What to do with your investments when you retire


If you don’t have time to read through the whole article, you can check out our short version below:

Invest early to build up your nest egg.

People are living longer. Hence, your nest egg needs to continue working for you, earning returns that you can live on, even in your retirement years.

The income approach entails living on your portfolio returns—including dividends paid from stocks, bond coupons, and interest on cash—without touching the principal.

Retirement is an expensive affair – inflation pushes up costs, medical expenses will grow exponentially, and Singaporeans now have the longest life span in the world.

Unless you’re a very high-income earner and you can save a lot, money in a bank account is unlikely to provide well for you.

It is therefore vital to invest early to build up your nest egg. It is established wisdom but worth repeating: You need to invest to get the sort of returns that can put you in a better financial position in your retirement years.

Traditional financial advice was to reduce risk as you age. The logic was that over the long term, stock prices mean-revert—return to their average levels—enabling younger investors to ride out the ups and downs of market cycles, eventually towards new highs. However, when you are closer to retirement, you have less time to recover from cyclical downturns, hence the need to preserve capital.

So, the traditional financial advice has been to shift from a growth portfolio (one with a relatively high percentage in riskier assets such as stocks) during your prime earning years towards a preservation portfolio (one with a high percentage of lower risk assets such as bonds and cash).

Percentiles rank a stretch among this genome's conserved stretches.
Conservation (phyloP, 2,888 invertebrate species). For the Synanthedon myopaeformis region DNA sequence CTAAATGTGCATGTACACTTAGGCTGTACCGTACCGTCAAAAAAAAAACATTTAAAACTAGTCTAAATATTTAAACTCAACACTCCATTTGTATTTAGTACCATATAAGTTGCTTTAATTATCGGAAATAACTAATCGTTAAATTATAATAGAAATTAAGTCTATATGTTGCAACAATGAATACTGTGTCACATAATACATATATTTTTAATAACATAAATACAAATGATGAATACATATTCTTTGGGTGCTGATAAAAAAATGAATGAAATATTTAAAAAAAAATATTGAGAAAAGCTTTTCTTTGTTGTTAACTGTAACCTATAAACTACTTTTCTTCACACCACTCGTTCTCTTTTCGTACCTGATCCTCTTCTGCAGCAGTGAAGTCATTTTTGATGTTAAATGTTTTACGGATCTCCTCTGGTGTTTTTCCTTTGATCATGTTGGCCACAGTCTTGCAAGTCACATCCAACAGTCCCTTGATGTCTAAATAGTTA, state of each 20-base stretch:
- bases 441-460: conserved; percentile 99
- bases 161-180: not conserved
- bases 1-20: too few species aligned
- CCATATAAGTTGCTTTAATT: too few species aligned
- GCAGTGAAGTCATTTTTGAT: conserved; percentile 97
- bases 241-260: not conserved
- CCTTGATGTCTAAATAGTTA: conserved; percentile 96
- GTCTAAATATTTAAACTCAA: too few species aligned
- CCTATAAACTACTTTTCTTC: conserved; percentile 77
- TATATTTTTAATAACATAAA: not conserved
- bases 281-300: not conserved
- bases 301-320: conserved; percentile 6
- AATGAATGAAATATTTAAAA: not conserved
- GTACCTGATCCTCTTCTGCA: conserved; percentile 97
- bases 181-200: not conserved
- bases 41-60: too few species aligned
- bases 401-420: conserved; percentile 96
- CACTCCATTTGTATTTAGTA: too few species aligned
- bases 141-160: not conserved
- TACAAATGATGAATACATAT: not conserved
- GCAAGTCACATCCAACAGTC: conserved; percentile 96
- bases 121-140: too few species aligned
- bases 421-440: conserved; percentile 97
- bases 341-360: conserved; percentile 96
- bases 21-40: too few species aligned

While there is nothing wrong with the logic of de-risking as you age, what has changed is that people are living longer now. In Singapore, people can expect, on average, to live more than 20 years past the current retirement age.

That’s a long time to live on your savings. Instead of spending down your accumulated wealth, your nest egg needs to continue working for you, earning returns that you can live off, even as you age. So, the speed and the way people de-risk their portfolios may need to be adjusted to cope with the many more years lived in retirement.

A conservative approach is to live o¬ only the returns generated by your portfolio, never touching the principal. That is, you would only spend the dividends paid from the stocks, coupon payments from the bonds, and interest from the cash held in your portfolio, never touching the capital that generates this income.

This entails having built a diversified portfolio that incorporate dividend-paying investments, such as bonds, dividend stocks, and real estate investment trusts (REITs).

Although the purchasing power of that portfolio will be eroded by inflation, the risk of running out of assets and funds is low. Indeed, retirees should still have a portfolio of assets to bequeath to loved ones.

One consideration is you need to have sufficient assets to generate enough fixed income to sustain your desired retirement lifestyle. Hence, unless you have a large enough portfolio, you may inevitably have to dip into your original capital.

A second consideration is that the income that you get may fluctuate, depending on market and economic conditions. For instance, if a company you invest in decides to lower its dividend payout in a particular quarter, your income may fall accordingly. In addition, there are also periods—such as the ones we are currently in—when bond yields and interest rates are too low to provide sustainable income.

The third consideration is the spending power of the income generated will also be eroded by inflation. And as you do not reinvest your dividends or coupons, you miss the opportunity to further compound your portfolio returns.

In summary, this strategy is more viable if you are a very asset-rich retiree. If this approach appeals to you, start investing early to give time and compounding the runway they need to grow your nest egg.

Learn more about other approaches to managing your investments into retirement, such as the 4% rule and the floor and ceiling approach.

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